Letterman's Fantastic Sendoff

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The Cid
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Letterman's Fantastic Sendoff

Post by The Cid » Sat May 23, 2015 1:50 pm

It's a few days late, but I was curious if anyone here had any thoughts on David Letterman's final three shows earlier this week.

Personally I think they're as good as Dave's been in years. Monday and Tuesday were especially great, with his guests not there to promote anything at all (Tom Hanks and then Bill Murray), and Eddie Vedder playing with the house band instead of bringing his own. It felt like the last couple days of school from back when we were all kids, when everyone's more or less checked out. Which, for Letterman, was perfect. He was best when he didn't care, be it about his status at his network or whether his guests like him. That always gave him that detached sarcasm that was a perfect counterpoint to the bubbly and often borderline insane celebrities he'd be talking to.

I thought it was an excellent way for Letterman to walk away. After years of watching TV pass him by, for one week he found that sweet spot again.
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Shining Adonis
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Re: Letterman's Fantastic Sendoff

Post by Deacon » Sat May 23, 2015 6:33 pm

I only caught the actual last show, which was mostly a highlight reel. I was too young to experience the late night wars first hand, but I always liked Letterman. It didn't shock me when he had people like Conan O'Brien and Craig Ferguson working for him in the late late spot. Gap-toothed bespectacled oddball with a double-eraser-ended pencil will give way to whatever Colbert does, which will be interesting in its own right I'm sure.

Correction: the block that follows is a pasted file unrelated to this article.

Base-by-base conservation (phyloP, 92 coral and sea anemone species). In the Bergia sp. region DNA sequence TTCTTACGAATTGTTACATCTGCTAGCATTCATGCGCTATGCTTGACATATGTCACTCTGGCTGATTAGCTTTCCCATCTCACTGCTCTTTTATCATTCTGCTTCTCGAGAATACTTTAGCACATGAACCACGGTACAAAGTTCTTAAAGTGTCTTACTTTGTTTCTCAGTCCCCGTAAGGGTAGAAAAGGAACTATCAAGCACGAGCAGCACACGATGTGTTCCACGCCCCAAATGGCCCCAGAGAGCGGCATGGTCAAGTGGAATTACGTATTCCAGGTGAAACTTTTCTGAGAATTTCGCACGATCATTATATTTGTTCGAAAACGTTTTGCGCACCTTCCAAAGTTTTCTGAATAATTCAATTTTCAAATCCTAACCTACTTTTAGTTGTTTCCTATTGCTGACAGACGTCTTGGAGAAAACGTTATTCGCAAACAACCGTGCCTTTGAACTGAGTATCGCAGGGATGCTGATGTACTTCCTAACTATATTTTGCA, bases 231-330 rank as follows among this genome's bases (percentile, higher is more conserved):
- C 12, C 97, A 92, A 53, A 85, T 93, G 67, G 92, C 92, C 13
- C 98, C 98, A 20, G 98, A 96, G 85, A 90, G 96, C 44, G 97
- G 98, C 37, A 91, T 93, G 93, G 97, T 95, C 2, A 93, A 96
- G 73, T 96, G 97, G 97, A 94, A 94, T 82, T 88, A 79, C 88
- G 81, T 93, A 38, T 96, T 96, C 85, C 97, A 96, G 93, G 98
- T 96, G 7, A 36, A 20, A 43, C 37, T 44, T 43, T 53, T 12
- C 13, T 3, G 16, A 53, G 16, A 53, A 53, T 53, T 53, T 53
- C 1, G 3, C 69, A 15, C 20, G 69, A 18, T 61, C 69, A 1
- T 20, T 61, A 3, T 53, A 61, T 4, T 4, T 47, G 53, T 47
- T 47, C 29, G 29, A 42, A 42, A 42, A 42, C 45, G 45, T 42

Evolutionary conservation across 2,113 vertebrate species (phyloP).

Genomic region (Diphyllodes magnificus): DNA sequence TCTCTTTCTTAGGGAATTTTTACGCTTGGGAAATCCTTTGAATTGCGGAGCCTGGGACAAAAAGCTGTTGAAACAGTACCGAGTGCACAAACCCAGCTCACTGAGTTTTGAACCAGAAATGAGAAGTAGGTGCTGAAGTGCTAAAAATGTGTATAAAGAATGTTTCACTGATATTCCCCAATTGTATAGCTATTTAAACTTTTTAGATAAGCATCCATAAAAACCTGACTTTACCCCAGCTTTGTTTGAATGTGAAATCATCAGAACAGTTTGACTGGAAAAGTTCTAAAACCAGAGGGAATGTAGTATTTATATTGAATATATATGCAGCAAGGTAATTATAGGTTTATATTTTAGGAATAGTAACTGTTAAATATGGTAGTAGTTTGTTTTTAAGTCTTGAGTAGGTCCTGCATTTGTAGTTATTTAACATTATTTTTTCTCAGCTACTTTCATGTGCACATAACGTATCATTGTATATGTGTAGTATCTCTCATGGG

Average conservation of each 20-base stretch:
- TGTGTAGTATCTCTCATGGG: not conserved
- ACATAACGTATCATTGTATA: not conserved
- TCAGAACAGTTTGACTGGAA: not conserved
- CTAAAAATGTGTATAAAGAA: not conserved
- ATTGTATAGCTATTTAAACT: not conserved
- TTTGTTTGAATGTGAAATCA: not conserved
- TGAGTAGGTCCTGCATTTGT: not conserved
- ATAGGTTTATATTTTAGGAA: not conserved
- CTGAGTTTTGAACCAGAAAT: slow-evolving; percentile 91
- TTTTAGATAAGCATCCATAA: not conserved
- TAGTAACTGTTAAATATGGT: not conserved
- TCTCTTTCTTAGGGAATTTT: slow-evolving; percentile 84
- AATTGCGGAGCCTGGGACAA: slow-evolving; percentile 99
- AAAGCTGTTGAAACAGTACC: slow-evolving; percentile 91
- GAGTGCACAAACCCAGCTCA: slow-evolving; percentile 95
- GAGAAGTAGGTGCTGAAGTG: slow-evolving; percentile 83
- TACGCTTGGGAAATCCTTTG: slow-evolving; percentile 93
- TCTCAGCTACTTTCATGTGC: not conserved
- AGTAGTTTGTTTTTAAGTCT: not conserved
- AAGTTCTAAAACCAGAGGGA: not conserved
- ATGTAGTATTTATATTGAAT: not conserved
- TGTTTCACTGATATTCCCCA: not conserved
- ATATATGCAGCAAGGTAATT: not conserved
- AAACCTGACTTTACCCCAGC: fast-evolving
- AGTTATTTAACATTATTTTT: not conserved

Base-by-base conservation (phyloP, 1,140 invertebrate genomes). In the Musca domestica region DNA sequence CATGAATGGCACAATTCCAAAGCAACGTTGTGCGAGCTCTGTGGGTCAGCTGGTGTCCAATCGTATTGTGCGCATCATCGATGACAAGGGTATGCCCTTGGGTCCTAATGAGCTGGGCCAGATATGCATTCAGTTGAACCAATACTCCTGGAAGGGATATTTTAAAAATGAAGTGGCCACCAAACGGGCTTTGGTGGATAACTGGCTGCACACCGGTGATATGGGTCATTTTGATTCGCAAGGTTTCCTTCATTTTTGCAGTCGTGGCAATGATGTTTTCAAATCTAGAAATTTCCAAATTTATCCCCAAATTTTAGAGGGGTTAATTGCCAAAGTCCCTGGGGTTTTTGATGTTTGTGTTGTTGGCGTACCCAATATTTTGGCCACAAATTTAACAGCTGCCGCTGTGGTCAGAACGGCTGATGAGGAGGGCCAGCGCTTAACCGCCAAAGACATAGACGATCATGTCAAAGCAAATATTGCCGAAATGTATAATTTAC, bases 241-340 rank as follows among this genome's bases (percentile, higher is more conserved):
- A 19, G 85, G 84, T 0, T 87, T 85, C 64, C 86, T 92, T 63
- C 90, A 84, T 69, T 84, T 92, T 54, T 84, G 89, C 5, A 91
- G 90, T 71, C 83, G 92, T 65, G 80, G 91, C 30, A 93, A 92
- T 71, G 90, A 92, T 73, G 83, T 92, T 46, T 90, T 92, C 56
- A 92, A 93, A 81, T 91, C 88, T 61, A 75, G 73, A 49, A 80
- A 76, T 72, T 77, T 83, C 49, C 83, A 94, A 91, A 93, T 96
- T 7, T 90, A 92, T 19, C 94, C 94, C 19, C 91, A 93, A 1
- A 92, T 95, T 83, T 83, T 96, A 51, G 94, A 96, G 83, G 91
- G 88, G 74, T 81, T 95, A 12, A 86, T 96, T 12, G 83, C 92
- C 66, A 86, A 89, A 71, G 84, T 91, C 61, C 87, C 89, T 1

I do think late night has gotten better (more interesting) lately, and it turns out Jimmy Fallon was a great choice to replace Leno, though I would never have really guessed. I love that it's somewhat back to the earlier Letterman days when it was largely about just having fun and having guests do goofy stuff. Though I don't know if Letterman ever got Anna Kendrick to crack an egg over her head.
The follies which a man regrets the most in his life are those which he didn't commit when he had the opportunity. - Helen Rowland, A Guide to Men, 1922

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Re: Letterman's Fantastic Sendoff

Post by CarlosSpicyWeiner » Sat Jun 06, 2015 11:54 pm

Honestly? Letterman's final goodbye was somewhat lackluster. All he basically said and did was, "so long and thanks for all the fish" and then the show ended. I was expecting Steve Colbert-style epicness (aka going out in a blaze of glory and good times). Of course, I only caught the final episode (maybe I missed something in the previous final two episodes)?

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